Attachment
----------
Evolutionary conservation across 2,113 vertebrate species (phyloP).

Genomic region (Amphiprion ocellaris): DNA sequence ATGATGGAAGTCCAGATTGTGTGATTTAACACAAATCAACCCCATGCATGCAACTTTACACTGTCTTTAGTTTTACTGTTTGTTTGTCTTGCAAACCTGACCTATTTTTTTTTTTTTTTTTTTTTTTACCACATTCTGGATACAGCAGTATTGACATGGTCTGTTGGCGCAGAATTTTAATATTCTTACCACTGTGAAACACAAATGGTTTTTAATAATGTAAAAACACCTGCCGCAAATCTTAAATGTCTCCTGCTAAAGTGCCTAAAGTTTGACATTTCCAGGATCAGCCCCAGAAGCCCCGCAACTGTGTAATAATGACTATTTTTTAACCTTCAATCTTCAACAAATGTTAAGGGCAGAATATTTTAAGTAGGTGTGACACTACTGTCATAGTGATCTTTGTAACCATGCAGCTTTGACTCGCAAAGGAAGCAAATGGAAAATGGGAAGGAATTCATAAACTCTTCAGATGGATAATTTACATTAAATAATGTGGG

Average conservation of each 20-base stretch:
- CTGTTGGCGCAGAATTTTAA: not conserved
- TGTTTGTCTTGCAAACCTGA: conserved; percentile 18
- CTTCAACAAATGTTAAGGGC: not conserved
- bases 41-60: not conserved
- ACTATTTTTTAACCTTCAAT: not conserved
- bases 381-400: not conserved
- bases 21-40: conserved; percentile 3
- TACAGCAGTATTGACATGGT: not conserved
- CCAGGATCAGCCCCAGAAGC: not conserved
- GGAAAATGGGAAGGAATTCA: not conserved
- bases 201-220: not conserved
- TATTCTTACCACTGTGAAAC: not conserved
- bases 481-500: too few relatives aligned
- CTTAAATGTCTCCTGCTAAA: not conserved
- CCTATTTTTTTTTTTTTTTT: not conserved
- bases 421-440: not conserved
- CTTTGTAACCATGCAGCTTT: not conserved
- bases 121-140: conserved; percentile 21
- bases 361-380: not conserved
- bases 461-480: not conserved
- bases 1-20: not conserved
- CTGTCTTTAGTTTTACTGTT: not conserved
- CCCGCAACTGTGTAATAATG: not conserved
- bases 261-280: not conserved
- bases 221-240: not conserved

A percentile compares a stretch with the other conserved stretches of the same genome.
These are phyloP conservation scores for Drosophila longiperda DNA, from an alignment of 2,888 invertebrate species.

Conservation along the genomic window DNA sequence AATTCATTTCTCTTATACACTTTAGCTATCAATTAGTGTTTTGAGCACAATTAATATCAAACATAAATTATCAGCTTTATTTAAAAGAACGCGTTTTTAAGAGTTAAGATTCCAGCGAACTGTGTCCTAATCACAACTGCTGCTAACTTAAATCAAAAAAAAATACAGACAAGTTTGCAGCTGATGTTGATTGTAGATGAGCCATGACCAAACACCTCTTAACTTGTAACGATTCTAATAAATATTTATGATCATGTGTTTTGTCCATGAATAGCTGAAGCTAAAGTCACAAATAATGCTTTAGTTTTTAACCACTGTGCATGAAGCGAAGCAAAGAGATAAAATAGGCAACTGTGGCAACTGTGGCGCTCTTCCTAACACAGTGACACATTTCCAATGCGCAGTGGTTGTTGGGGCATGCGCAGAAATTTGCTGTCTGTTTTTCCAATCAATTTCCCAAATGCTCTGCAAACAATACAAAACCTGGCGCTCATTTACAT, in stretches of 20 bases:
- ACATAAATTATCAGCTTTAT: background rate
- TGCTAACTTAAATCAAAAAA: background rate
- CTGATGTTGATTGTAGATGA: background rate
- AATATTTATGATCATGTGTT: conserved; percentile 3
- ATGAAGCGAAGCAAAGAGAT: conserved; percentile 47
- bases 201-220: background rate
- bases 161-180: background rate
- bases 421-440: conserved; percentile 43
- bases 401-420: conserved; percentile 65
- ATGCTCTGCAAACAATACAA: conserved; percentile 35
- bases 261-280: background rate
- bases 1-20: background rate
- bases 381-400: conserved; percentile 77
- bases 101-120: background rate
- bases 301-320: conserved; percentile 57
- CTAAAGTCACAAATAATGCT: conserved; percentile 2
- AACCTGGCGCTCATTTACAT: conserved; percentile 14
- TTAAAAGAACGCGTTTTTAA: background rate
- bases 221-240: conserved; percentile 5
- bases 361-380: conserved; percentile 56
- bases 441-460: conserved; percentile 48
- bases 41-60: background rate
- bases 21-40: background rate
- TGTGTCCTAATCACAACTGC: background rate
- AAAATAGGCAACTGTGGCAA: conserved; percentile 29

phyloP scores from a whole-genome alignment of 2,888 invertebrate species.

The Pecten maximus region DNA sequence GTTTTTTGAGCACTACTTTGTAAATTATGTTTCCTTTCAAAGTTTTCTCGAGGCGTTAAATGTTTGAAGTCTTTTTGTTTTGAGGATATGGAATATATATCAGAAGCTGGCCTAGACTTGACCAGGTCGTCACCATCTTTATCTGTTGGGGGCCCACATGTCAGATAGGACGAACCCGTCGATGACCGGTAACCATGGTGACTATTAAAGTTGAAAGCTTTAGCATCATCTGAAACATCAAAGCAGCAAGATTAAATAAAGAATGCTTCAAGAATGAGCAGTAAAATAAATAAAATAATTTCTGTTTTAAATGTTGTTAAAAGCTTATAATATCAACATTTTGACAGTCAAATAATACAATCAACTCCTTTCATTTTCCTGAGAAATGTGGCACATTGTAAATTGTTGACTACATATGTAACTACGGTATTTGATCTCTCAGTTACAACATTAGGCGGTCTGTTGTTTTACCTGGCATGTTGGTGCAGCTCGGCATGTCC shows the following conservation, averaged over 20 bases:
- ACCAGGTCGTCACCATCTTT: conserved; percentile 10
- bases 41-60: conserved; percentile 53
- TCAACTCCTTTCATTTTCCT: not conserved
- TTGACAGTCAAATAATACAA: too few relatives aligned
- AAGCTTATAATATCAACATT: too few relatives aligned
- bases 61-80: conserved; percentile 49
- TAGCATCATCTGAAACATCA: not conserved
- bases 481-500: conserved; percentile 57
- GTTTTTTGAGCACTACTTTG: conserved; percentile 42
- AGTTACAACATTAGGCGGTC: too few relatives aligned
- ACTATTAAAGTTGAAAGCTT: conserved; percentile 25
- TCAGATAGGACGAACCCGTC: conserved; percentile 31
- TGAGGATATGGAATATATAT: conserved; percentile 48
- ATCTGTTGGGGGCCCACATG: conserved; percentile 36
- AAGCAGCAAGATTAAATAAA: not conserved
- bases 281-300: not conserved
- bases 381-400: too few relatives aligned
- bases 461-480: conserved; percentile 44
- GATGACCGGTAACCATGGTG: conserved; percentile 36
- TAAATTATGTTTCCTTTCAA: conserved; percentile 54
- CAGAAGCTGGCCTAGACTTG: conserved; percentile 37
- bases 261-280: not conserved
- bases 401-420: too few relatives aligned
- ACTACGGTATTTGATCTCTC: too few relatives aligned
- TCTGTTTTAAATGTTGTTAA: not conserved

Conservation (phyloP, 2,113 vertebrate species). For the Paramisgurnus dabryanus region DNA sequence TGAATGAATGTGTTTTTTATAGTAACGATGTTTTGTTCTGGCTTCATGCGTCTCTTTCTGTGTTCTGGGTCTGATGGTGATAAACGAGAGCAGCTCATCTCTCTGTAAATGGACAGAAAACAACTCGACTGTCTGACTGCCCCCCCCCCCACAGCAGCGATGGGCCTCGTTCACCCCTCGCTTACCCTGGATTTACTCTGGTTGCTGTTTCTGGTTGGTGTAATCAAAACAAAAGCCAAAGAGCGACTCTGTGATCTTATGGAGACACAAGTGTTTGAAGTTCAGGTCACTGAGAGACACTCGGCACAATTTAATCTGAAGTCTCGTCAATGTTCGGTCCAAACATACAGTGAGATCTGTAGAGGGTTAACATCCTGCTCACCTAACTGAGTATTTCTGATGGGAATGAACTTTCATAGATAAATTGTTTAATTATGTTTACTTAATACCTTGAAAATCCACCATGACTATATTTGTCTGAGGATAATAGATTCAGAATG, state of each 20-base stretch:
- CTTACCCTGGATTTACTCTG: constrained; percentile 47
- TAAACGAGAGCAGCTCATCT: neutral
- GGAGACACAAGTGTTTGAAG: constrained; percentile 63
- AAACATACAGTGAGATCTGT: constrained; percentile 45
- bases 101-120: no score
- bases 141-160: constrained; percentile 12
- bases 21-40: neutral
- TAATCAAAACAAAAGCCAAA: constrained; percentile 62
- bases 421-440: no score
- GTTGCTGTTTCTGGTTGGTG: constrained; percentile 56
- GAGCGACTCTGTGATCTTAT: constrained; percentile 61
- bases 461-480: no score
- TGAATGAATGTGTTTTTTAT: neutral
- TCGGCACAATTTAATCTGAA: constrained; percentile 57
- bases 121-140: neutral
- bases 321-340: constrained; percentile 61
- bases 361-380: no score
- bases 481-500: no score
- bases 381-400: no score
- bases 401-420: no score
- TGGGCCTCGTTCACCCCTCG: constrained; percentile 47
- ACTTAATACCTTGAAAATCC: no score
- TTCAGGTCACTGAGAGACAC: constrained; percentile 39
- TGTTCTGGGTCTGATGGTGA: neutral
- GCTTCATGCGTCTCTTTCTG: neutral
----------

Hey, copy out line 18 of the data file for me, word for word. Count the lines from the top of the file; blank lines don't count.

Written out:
- CCTATTTTTTTTTTTTTTTT: not conserved